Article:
Nov 17, 2023, 06:24AM

The Work of Mackenzie Dern

For grappling ace Mackenzie Dern, there’s easier money to be made outside MMA. Perhaps it’s time she seeks it out.

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Mackenzie Dern's rise through the ranks of Brazilian jiu-jitsu was nothing short of meteoric, the very essence of a grappling wunderkind. She’s the daughter of tough-as-nails Wellington "Megaton" Dias, a name that echoes through the sport of BJJ with reverential awe. Dern etched her name in the annals of grappling glory, winning multiple championships and defying the odds in successful openweight bouts against the likes of steroidal Gabi Garcia. Yet, as her transition to the octagon of MMA unfolded, a different story began to emerge—one of potential unfulfilled and expectations unmet.

Before delving into the technical breakdown of her disastrous recent bout with Andrade, it’s important to Dern's MMA journey to date. Her life outside the octagon reads like a crappy screenplay—a degree of Instagram stardom she still hasn’t exploited on OnlyFans like Paige VanZant, an acrimonious divorce from a surfboarder husband she allegedly assaulted, alimony woes, and several brushes with Silicon Valley royalty in the form of a budding relationship with surprisingly competent BJJ competitor and Meta founder Mark Zuckerberg. This eclectic mix of personal and professional endeavors paints a picture of a fighter at the crossroads of multiple identities: a world-class grappler, a social media persona flirting with the fleeting glitz of Instagram fame, and a curious visitor in the high-tech corridors of power.

Her clash with the doughty, thick-necked Andrade was more than just a bout; it was a microcosm of her career trajectory. Dern's approach in the opening stanza was a cocktail of ambition and hesitation. Her jab and front kicks, rather than assertive statements, seemed like tentative probes, an attempt to find her range against the poker-faced advance of the fearless former UFC bantamweight champion. As the round progressed, Dern's largely futile attempts at grappling dominance—her bread and butter—were met with Andrade's scrambling prowess, a testament to the latter's preparedness for Dern's ground game.

The striking exchanges laid bare the chinks in the BJJ star’s armor. Though heavily-muscled and in the best shape of her career, Dern’s liabilities in striking weren’t just technical but also psychological. Each exchange, each punch absorbed seemed to chip away at her confidence, leaving her wide-eyed and reactive, unable to enter the flow state that had served her well in her prior bout against skilled yet pillow-fisted gatekeeper Angela Hill. Andrade's punishing leg kicks weren’t just attacks on Dern's physique but on her game plan, slowly dismantling her approach and exposing the gaps in her shaky transition from grappling to a well-rounded MMA game.

The second round was a continuation of Andrade's strategic dissection of Dern's game. Dern's attempts at offensive flurries were met with cool, calculated counters from Andrade. The stark contrast in their striking acumen was glaring. Dern's forays into the striking realm seemed more like a grappler out of her element rather than a well-rounded fighter. Andrade's finishing flurry, meanwhile, was not just a physical overpowering but also a symbolic representation of Dern's struggles in MMA—a grappler extraordinaire with a chin of granite, yet a mixed martial artist forever in the making, an almost-is who may never be.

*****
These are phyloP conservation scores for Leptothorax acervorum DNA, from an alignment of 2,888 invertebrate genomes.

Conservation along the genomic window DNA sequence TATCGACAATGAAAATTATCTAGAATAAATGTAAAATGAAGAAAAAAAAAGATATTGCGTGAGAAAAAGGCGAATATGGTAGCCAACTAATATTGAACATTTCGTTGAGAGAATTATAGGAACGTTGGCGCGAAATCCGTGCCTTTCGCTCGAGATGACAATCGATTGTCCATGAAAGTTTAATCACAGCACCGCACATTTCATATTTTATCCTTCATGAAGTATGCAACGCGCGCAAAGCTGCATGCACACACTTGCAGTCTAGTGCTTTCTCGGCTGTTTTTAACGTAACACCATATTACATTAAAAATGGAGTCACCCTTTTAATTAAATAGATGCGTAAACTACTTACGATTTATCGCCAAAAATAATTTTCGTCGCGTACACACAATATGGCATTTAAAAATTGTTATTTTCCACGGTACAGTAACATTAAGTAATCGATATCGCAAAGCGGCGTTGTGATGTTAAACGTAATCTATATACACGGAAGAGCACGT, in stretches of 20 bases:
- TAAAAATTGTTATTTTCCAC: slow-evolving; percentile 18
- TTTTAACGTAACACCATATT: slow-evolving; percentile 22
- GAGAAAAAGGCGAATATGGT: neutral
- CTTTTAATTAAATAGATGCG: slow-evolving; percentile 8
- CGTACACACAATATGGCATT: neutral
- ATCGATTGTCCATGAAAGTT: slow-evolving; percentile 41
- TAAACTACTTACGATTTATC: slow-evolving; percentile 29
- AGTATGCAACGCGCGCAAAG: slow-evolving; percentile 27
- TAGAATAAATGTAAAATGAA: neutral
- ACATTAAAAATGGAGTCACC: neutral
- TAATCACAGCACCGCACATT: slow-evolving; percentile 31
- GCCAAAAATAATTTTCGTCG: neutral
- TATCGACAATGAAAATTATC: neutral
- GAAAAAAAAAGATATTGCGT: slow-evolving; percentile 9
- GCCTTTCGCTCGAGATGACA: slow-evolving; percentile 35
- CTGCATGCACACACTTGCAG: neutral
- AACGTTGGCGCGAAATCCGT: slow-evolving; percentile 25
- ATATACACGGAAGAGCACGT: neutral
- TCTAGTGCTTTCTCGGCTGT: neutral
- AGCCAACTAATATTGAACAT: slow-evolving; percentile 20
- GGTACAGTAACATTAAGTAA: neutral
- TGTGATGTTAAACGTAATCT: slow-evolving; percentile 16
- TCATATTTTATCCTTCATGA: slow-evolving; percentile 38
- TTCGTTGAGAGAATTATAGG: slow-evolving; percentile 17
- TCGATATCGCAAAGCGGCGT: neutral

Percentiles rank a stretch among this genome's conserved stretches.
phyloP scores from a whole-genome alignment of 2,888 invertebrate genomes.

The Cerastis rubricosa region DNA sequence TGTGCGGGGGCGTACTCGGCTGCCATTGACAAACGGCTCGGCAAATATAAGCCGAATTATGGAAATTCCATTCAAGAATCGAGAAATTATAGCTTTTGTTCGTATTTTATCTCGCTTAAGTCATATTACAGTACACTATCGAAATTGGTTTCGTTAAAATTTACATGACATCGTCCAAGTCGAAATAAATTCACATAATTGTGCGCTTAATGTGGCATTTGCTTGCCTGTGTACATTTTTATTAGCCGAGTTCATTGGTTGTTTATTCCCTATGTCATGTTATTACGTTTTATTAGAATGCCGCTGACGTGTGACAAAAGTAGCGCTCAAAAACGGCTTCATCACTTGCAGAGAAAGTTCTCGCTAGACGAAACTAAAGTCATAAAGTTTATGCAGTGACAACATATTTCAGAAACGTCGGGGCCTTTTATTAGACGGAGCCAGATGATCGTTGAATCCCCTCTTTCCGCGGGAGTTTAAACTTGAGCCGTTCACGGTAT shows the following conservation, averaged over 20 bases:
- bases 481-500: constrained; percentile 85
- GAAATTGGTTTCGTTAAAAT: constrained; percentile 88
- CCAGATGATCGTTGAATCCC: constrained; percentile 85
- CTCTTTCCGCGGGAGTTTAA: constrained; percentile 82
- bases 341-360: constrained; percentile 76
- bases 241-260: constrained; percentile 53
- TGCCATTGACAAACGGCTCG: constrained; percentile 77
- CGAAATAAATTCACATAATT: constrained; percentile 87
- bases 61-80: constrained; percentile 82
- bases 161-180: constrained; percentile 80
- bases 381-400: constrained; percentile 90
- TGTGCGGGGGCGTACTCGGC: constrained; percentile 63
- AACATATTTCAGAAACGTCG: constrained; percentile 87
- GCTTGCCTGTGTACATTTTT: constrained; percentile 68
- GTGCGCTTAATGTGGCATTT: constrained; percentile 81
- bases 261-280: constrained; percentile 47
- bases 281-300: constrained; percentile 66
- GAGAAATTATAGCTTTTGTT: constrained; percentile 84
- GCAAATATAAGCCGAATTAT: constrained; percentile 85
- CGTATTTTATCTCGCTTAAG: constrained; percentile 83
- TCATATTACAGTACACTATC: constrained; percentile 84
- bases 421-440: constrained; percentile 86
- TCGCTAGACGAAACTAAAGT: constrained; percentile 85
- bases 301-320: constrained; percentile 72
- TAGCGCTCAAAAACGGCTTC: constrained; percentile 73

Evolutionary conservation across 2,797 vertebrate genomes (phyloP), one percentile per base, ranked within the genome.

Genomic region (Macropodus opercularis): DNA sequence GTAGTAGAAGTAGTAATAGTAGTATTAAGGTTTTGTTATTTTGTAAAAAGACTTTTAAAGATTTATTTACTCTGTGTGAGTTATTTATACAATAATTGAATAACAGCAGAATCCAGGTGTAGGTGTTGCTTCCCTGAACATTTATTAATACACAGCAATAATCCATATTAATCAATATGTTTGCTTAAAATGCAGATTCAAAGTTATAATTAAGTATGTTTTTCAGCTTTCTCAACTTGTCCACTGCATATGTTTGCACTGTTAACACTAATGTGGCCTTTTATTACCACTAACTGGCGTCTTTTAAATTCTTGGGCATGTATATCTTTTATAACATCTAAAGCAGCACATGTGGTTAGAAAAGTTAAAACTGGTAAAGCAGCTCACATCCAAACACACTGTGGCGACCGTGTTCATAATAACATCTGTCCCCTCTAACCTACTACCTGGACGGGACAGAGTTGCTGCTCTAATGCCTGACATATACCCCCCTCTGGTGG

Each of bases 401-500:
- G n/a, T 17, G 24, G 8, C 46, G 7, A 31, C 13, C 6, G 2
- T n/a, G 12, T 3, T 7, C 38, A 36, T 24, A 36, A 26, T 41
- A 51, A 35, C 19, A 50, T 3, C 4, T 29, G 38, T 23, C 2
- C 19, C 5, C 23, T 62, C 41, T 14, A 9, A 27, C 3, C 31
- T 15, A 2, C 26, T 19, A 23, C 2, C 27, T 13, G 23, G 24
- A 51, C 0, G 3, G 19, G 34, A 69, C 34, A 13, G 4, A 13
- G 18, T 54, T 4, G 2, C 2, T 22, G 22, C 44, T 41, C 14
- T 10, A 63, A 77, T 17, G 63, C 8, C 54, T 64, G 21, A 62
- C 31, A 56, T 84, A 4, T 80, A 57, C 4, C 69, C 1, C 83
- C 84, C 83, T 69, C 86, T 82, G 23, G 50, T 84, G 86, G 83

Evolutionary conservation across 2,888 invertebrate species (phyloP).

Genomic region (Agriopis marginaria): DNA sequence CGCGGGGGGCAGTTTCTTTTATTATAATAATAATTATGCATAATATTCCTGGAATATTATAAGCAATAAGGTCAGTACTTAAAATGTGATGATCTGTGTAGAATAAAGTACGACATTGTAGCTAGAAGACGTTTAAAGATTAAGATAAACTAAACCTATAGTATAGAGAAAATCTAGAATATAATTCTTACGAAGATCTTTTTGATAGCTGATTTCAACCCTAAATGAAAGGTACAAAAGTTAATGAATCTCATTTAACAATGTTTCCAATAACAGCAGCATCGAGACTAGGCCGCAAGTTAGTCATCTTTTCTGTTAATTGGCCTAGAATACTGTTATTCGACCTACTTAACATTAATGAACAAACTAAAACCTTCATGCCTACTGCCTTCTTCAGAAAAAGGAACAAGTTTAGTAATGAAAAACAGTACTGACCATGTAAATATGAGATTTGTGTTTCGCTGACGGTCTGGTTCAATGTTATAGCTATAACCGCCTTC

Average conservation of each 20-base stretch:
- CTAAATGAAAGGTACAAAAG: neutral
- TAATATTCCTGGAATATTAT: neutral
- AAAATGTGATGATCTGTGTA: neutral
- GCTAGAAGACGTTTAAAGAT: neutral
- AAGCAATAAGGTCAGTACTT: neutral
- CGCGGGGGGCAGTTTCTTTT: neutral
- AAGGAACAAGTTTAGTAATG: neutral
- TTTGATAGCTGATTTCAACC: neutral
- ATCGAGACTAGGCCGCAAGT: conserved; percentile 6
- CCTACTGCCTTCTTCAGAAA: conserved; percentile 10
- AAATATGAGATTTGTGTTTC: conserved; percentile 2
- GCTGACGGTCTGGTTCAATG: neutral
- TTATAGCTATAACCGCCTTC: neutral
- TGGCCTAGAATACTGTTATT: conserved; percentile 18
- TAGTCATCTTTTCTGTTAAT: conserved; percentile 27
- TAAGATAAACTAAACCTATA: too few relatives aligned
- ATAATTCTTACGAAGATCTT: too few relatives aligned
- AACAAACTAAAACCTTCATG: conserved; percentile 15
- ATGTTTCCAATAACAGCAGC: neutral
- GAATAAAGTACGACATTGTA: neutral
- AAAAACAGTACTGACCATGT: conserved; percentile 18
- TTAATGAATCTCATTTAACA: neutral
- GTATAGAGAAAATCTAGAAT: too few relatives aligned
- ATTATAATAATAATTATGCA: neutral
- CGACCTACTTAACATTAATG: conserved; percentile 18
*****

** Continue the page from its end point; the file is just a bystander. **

Dern's story is one of unfulfilled potential, not for lack of talent—she’s a physical specimen, and appears to have sacrificed Instagram clout for increased muscle mass—but perhaps for a lack of singular focus. Her tumultuous life outside the cage seems to have diluted her focus inside the cage, and that’s saying something given the extraordinary weight misses that defined the earlier part of her MMA career. The question naturally arises: What path does Dern wish to tread? Does she aspire to the cold, calculated ferocity of a seasoned MMA fighter, or does her heart lie in the more glamorous world outside the octagon? If I were her, I’d take the OnlyFans money in half of a split second, but I’m a lazy man who has always preferred the easy and sure thing to the hard and uncertain one.

This recent defeat at the hands of Andrade is more than a blemish on her record; it's a clarion call for introspection. The world of MMA is unforgiving and significantly underpaid, a realm where only ascetics and obsessives like current UFC middleweight champion Sean Strickland can ascend to the zenith. For Dern, a crossroads beckons—a choice between embracing the disciplined, often monastic path of a fighter seeking redemption or continuing to juggle multiple identities, with the risk of becoming a cautionary tale in a sport that waits for no one.

Mackenzie Dern's journey in MMA is a narrative still being written. Her recent loss to Andrade encapsulates her current predicament—a one-note grappling genius still struggling to find her footing in the multidimensional world of MMA, Ryan Hall with an ambiguous, ever-shifting accent and a more substantial social media following. At this juncture, the choices she makes henceforth will not just shape her career but also define her legacy in a sport that has little room for anything but absolute commitment. God has his plans and Mackenzie Dern has hers, but rarely do the twain intersect. For Dern, like nearly all of the rest of us, happiness and emotional content are likely to be little more than nice-to-have things you miss by mere moments at some appointed destination. 


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